The probe comes at a time when the immigration department’s board continues to come under fire for the approval of permits at a time when significant numbers of locals remain unemployed and in circumstances where many believe the boards are not properly scrutinizing the applications and allowing employers to manipulate the system in favour of cheap labour over Caymanian job applicants.

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Students arrested following ganja bust

| 01/12/2014 | 0 Comments

(CNS): A number of UCCI students were among a group of five young people arrested near the university last week following a police drug bust. An RCIPS spokesperson said that three girls and two boys, all aged between 17 and 22, were arrested in the bushy area between Burger King on Walkers Road and the college campus in George Town on Thursday around lunchtime. It is not clear if the young people were attempting to sell drugs and police have not revealed the quality of ganja recovered during the raid, which took place around 1pm. The youngsters were arrested on suspicion of possession of ganja and a drug related utensil. All five were bailed to return to GTPS at a later date. 

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Syed struggles to find lawyer as trial looms

| 01/12/2014 | 0 Comments

(CNS): The former president of the UCCI, who is charged with stealing more than a half million dollars from the college, is struggling to find a lawyer despite being three months away from his trial. Hassan Syed, who voluntarily returned to Cayman earlier this year after he was arrested in Switzerland, told the court Friday that he had contacted almost a dozen lawyers to represent him but had failed to secure the services of any of them. Syed was on the run for almost five years after allegations came to light that he had used a government credit card to buy jewellery and pay for lavish weekends away. In October he parted company with James Austin Smith, the lawyer originally representing him.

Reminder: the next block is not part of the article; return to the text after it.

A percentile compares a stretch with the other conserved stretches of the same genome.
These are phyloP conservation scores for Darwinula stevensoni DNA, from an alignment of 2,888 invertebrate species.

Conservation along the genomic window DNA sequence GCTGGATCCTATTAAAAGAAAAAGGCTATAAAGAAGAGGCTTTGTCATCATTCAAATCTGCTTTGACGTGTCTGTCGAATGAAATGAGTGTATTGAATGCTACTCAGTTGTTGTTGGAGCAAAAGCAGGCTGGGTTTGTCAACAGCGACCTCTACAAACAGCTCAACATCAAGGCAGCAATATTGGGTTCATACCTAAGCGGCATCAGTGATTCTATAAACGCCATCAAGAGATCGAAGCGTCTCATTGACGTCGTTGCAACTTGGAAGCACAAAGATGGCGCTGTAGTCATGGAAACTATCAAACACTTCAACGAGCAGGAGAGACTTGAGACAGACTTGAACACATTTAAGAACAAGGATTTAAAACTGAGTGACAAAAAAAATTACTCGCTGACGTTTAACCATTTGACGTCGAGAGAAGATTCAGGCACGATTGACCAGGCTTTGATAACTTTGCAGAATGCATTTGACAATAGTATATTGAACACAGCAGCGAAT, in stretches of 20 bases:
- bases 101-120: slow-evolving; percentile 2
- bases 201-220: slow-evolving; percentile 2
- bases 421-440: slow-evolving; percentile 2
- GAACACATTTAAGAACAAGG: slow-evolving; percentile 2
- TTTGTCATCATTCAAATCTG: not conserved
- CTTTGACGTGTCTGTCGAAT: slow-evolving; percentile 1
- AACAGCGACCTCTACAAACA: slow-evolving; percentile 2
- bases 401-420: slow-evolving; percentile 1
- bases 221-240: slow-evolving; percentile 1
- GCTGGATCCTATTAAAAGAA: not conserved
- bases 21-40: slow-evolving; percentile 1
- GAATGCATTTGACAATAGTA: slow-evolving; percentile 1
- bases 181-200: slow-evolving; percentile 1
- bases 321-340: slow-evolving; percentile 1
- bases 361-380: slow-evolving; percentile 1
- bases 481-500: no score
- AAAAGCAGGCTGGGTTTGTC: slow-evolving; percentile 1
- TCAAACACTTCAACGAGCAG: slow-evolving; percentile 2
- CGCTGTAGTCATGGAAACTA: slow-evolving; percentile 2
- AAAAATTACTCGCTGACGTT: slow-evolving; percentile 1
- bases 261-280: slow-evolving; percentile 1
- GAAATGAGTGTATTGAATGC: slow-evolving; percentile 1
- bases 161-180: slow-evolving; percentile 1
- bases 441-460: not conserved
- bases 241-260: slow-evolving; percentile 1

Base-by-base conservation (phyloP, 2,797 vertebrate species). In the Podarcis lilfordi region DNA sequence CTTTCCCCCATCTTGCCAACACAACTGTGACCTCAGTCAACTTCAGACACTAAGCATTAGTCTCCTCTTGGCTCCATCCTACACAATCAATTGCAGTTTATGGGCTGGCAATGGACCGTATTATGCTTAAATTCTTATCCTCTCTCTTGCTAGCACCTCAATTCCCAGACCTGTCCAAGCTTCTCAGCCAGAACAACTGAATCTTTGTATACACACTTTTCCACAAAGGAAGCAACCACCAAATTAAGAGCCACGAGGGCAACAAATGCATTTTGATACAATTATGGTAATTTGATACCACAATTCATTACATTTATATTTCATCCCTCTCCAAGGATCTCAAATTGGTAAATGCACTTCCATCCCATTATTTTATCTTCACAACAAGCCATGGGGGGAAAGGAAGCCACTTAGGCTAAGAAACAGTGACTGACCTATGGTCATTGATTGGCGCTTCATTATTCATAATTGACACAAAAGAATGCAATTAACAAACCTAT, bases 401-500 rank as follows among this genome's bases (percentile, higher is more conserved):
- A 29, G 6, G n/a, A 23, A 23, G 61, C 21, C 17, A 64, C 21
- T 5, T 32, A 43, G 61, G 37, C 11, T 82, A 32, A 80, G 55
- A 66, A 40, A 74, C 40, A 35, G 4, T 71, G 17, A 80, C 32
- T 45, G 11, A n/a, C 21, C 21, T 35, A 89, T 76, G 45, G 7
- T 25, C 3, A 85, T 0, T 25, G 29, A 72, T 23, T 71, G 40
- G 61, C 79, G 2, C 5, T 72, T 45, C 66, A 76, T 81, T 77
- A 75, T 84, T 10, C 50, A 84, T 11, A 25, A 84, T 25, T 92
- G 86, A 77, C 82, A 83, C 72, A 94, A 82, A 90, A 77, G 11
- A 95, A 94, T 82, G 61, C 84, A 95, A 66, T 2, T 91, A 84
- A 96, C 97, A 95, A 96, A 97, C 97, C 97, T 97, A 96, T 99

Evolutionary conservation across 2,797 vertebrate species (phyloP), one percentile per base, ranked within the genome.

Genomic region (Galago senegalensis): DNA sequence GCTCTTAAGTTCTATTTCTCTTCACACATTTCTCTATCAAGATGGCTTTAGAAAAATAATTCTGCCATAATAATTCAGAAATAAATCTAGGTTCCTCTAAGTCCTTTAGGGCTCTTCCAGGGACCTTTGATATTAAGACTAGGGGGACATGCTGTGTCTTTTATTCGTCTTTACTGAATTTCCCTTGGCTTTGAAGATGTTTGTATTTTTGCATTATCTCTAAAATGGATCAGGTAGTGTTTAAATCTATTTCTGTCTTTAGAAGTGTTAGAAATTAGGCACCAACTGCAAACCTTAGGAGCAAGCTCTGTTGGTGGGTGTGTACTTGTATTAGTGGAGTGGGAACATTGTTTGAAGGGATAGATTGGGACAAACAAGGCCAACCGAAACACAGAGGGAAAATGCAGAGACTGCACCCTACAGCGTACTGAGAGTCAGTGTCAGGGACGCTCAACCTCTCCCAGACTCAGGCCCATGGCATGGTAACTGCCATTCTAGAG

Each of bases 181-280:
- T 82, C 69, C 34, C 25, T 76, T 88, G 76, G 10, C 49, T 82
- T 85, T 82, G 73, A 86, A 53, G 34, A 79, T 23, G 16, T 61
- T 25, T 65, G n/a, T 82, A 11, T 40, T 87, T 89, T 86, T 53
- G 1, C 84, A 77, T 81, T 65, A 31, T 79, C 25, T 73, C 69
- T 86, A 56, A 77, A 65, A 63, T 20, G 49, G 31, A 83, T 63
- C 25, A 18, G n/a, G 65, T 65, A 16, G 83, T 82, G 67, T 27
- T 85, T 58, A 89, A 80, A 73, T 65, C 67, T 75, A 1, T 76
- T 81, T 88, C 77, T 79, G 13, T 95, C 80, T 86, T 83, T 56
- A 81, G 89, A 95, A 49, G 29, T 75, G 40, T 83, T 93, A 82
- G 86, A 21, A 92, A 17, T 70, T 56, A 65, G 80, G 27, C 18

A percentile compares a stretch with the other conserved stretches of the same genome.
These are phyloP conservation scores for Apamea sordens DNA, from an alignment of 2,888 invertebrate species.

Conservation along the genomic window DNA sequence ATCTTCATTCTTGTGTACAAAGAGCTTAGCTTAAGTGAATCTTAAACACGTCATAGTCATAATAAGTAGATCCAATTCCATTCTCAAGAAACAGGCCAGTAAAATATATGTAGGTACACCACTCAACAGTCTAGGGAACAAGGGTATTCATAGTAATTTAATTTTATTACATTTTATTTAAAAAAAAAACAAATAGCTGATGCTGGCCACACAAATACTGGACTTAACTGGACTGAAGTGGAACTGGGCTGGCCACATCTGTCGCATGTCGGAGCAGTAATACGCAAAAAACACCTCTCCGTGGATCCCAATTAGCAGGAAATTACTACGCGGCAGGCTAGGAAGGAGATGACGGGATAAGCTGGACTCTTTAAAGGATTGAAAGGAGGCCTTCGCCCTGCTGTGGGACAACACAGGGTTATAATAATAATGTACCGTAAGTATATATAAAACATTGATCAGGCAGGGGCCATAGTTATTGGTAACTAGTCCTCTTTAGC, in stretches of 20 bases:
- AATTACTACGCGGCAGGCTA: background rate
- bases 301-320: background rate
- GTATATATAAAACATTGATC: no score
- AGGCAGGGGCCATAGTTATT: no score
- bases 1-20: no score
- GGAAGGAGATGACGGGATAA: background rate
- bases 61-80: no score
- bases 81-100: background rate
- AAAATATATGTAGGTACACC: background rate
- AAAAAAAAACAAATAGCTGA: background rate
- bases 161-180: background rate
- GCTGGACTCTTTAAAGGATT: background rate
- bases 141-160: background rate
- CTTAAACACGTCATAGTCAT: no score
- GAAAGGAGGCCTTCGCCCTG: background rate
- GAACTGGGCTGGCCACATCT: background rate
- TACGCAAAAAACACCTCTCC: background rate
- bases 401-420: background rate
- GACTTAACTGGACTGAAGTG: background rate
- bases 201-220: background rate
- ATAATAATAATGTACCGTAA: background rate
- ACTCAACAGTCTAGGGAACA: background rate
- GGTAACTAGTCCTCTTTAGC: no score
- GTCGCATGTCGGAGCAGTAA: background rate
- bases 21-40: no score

Syed told the court he had come back to face the music because of a guarantee that his human rights would be protected by the governor. However, the former UCCI boss and IT expert implied Friday that they were somehow being breeched. Syed also said that he had not received any directions from the crown about the evidence against him or the necessary papers.

The court heard that the papers had, however,been served on Syed's former lawyer, Austin-Smiith, who was in the court and able to assist. He confirmed that he did have the documentation, but for reasons which were not revealed to the public courtroom, Austin-Smith said he “was not keen” to give them to the defendant, having come off- record. He said, however, that he had spoken to another local defence attorney, Richard Barton, who, according to Syed, was considering taking the case. 

Toyin Salako, the crown’s counselin the case, noted that the circumstances were all rather unusual and denied any breech of Syed’s rights. She said the crown had served the necessary papers but the defendant’s issues with lawyers were his to resolve as a trial date was set for 13 March, a date which the crown was not willing to move. She noted that despite facing some thirteen counts, he had not yet answered the charges on the indictment.

Given what appeared to be an impasse, the judge asked the Office of the Director of Public Prosecutions to file a new set of appropriate documents to Syed, who was bailed to return to the court on 5 December, in order to confirm new representation. Justice Charles Quin, who was presiding over the Grand Court mentions Friday, urged Syed to begin reading the papers as soon as he received them and secure the services of a lawyer.